The Max 8 Jitter bakers dozen + 1
Sep 25 2018 | 11:14 pm
Max 8 is here and represents a huge effort from the C74 team, as should be obvious from the recent promotional materials and the massive changelist and bugfix list. I'd like to highlight a few of the Jitter features, and expound a bit on what's coming in the near future.
1 - Vizzie GL integration - A massive undertaking, but perhaps the significance is less obvious to our advanced users. I would just say, give it a try. It's tons of fun to drop these GUI and snapshot ready modules in with existing GL pix / slab patches and start wanging away. Pro tip, object menu -> transform -> bpatcher to patcher.
2 - Vizzie Viewr - dope little module that can be dropped into any GL patch and used as a preview window with much better performance than vanilla pwindow objects.
3 - Multi-drawto - possibly the feature with the most potential for advanced users, you can now draw to multiple jit.gl.node sub-contexts from a single geometry source.
4 - Another new jit.gl.node trick is support as a jit.gl.multiple target. Check the help file to see it in action.
5 - And finally on the jit.gl.node tip, scene dict output via the getscene_dict message. This feature is still a baby but has potential to develop into some exciting features like scene capture and export. Check out the jit.gl.node reference page on getscene_dict for a description.
6 - jit.gl.asyncread texture support - you can now readback any GL texture via the jit.gl.asyncread object. This should give significant performance improvements over jit.matrix readback (e.g. when recording a GL scene or analyzing a texture via cv.jit), and means the readback does not have to be tied to a visible gl.render context. jit.world now uses this readback technique for its output_matrix functionality (see the matrix_mode_async reference listing for more info).
7 - jit.gl.model update to support FBX, glTF and OpenGEX model file formats.
8 - A physics library update and a new num_threads attribute to jit.phys.world that will cause the collison dispatcher process to run in multiple threads.
9 - jit.grab can now open and close its device via a toggle.
10 - jit.gl.shader / jit.gl.slab now opens an editor with default shader text when double-clicked without specifying a file.
11 - jit.gl.layer alias instantiates a jit.gl.videoplane with some default settings that make it more conducive to layering images. Check the jit.gl.videoplane help file for more info.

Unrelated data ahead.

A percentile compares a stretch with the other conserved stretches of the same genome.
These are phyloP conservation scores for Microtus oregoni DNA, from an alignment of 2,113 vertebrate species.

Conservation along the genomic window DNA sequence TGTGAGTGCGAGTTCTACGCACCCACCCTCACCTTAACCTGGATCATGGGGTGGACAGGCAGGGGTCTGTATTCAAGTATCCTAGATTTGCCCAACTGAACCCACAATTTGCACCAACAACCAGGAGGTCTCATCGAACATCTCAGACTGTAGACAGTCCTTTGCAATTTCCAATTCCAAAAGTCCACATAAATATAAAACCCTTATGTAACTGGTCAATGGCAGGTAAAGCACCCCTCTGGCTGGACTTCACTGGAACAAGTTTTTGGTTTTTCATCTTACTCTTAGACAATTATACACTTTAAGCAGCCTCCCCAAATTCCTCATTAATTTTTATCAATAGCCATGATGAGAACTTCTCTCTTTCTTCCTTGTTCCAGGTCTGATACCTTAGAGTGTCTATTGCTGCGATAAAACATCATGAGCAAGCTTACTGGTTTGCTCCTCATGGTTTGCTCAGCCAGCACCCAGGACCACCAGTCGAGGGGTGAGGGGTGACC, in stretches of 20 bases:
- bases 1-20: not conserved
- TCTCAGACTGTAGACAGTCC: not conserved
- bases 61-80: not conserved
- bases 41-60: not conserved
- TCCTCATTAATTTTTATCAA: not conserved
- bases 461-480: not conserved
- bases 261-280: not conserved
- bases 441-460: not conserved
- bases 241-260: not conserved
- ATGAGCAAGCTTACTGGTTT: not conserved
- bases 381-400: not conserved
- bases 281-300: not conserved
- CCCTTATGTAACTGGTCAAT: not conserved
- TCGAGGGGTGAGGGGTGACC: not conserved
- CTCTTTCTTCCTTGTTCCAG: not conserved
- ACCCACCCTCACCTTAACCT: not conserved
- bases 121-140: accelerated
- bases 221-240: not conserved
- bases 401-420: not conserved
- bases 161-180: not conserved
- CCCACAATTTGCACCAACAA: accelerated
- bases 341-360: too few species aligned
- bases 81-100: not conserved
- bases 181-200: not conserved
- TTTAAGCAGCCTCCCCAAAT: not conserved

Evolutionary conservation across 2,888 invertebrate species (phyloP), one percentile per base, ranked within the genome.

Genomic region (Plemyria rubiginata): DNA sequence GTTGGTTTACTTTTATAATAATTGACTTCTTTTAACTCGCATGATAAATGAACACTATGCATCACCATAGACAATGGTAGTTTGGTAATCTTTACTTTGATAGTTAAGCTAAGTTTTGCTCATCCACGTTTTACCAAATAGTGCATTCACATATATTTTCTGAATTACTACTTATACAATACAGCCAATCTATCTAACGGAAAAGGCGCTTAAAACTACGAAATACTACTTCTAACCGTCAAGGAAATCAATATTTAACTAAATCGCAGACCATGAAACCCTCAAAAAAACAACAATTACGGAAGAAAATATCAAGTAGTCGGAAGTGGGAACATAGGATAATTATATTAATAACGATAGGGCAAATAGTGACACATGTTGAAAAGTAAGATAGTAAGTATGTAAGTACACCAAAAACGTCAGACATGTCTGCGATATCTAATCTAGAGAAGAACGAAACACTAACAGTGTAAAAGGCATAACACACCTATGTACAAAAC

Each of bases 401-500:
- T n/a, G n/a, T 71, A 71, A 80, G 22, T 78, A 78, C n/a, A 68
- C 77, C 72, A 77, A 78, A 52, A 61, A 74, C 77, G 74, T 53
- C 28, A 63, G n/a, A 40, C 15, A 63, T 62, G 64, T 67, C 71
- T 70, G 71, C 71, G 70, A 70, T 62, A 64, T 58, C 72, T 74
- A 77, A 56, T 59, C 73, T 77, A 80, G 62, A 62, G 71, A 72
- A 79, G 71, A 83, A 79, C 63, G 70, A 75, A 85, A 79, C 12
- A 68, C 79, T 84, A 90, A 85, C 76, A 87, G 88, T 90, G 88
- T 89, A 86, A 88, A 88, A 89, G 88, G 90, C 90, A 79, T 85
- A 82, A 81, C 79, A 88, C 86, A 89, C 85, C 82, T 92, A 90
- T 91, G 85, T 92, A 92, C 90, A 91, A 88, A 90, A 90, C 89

12 - jit.gl.pix export improvements and fixes for the three possible export targets: JXS, webgl, and ISF. See the reference page for more info.
13 - Default GL Context preference - allows for specifying a GL context that will add any jit.gl or video object instantiated without an explicit drawto specified. Possibly useful to those of you building complex modular systems.
+ 1 - The transform -> attributes to arguments object menu command should be much more useful for jitter objects.
As for the future, you may have noticed a new Jitter preference setting name OpenGL Engine in the preferences window and are now wondering what that's all about. You may also have expected Max 8 to bring the much longed-for OpenGL core profile support to your jitter patches and are wondering why it's missing. Dear reader, it's coming soon.
A major push for Max 8 was getting the infrastructure in place to allow for seamless swapping of the backend GL engine, and that little unassuming preference is the fruits of that labor. Unfortunately there's still a major piece of the puzzle missing for my GL heads, and that is something we are calling the gl3 engine. The gl3 engine will bring core profile support to most of our GL objects, but it still needs some development and testing before we're ready to release via the Package Manager. Several other exciting GL features are wrapped up in the gl3 engine, and I very much look forward to introducing those over the coming months. Stay tuned for now, and happy patching!